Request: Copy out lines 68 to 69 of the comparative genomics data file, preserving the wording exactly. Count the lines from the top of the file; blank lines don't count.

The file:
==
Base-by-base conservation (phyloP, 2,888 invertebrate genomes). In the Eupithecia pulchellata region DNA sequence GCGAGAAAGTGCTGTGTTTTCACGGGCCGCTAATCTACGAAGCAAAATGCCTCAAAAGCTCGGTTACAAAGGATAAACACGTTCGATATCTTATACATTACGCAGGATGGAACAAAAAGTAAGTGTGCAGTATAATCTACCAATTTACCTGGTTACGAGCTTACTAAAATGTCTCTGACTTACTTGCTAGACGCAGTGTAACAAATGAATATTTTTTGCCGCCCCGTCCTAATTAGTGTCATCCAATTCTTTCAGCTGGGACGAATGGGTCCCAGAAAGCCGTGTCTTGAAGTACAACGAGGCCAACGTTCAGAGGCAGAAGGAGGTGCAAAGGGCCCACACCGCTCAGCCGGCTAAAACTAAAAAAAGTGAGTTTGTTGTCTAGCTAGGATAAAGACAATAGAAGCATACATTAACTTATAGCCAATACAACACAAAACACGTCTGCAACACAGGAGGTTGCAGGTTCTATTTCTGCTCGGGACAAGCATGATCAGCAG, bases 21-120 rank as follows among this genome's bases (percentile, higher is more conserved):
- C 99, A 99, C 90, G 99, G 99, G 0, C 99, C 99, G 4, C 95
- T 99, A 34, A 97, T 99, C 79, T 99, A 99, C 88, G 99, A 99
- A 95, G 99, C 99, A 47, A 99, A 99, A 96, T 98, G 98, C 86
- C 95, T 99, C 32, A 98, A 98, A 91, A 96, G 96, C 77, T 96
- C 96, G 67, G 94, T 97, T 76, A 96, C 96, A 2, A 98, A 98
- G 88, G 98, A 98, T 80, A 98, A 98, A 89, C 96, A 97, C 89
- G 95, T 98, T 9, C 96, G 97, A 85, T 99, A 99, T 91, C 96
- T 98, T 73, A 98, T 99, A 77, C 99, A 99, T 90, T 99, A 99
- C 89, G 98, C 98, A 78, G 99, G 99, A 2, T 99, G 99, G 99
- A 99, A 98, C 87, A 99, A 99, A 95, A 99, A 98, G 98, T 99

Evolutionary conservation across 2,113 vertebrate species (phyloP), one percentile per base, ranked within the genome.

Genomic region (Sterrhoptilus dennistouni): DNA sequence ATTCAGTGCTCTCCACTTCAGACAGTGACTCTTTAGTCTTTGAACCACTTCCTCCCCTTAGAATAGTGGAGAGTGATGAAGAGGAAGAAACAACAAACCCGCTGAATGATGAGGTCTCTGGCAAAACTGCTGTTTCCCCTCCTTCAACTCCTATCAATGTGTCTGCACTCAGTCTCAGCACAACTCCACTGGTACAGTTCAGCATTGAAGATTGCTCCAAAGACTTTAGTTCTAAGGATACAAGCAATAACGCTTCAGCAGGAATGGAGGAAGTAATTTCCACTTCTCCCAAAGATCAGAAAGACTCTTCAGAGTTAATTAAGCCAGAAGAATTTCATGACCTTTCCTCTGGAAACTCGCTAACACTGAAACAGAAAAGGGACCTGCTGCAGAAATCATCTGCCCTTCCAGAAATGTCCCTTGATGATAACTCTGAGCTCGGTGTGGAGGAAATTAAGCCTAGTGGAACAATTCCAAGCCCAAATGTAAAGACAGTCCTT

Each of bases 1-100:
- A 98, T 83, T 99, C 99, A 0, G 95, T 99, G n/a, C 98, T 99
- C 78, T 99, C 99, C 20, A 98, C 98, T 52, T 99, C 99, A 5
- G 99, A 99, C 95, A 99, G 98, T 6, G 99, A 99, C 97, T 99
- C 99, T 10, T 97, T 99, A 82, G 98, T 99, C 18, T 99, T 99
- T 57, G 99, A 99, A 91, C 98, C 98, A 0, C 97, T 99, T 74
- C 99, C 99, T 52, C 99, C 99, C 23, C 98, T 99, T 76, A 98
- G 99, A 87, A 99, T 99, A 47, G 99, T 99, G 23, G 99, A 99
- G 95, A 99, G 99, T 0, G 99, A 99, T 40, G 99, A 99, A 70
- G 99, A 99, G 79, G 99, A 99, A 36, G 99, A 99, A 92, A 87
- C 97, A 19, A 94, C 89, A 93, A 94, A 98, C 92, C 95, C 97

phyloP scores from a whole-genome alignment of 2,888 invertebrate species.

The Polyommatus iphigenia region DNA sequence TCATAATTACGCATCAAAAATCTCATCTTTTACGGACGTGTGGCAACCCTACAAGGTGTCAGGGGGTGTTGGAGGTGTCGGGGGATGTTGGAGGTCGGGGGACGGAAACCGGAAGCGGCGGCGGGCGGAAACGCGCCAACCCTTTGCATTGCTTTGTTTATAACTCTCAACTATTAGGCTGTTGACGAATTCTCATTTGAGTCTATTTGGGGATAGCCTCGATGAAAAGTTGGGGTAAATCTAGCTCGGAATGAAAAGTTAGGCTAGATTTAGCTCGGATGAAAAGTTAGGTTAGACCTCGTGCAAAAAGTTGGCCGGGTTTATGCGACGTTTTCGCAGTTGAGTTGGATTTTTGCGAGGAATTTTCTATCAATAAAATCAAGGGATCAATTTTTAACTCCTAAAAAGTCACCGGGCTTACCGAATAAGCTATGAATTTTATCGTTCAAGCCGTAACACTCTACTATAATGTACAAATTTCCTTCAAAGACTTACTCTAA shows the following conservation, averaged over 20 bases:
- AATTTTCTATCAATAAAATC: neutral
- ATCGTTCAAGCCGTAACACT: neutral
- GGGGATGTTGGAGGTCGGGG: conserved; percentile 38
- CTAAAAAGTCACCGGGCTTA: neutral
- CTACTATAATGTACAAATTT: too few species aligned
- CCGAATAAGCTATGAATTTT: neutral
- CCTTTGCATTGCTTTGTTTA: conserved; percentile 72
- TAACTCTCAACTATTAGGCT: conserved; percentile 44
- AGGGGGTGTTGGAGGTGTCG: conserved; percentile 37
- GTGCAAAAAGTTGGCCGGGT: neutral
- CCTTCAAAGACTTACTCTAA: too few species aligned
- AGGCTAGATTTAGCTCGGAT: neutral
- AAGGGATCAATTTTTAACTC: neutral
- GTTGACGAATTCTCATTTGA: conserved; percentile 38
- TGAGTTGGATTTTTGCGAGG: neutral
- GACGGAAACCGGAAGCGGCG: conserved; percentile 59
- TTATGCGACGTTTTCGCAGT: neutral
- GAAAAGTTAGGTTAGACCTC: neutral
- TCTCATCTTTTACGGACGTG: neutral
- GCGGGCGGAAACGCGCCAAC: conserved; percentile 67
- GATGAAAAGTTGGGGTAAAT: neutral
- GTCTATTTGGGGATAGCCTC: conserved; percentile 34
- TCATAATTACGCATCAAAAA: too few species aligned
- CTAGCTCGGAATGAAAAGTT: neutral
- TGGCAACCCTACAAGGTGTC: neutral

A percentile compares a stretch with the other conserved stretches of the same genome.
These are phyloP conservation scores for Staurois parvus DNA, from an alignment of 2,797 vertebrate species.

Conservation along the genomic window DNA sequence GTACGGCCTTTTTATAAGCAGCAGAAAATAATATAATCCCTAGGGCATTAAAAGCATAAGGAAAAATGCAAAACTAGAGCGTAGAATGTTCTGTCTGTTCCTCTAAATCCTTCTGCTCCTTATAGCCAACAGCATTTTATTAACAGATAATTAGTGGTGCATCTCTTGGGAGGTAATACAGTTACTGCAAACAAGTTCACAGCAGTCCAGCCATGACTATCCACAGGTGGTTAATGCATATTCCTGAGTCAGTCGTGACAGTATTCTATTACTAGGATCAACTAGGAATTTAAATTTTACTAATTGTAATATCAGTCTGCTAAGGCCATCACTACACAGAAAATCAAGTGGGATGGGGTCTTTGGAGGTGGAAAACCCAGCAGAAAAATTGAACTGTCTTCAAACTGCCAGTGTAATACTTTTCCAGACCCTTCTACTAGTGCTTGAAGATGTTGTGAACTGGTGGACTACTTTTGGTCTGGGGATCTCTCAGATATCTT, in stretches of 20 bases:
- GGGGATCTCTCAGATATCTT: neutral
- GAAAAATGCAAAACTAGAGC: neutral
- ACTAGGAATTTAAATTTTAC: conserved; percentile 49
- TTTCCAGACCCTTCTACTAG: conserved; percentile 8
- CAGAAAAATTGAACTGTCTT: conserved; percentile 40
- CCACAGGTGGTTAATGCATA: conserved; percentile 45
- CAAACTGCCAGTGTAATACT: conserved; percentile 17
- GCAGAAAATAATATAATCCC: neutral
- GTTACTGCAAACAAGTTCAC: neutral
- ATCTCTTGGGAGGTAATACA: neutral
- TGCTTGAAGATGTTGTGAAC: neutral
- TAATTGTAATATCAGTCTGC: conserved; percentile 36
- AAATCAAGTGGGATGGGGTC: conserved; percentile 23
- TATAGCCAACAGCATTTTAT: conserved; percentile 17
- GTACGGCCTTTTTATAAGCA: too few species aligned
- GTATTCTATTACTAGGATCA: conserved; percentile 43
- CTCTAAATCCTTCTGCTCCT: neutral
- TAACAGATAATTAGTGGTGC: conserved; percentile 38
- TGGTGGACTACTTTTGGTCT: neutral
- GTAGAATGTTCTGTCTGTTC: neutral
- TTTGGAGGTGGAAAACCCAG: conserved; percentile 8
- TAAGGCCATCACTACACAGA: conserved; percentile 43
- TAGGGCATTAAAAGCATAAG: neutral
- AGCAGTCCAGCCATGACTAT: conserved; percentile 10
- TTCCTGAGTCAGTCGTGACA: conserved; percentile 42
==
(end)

- TATAGCCAACAGCATTTTAT: conserved; percentile 17
- GTACGGCCTTTTTATAAGCA: too few species aligned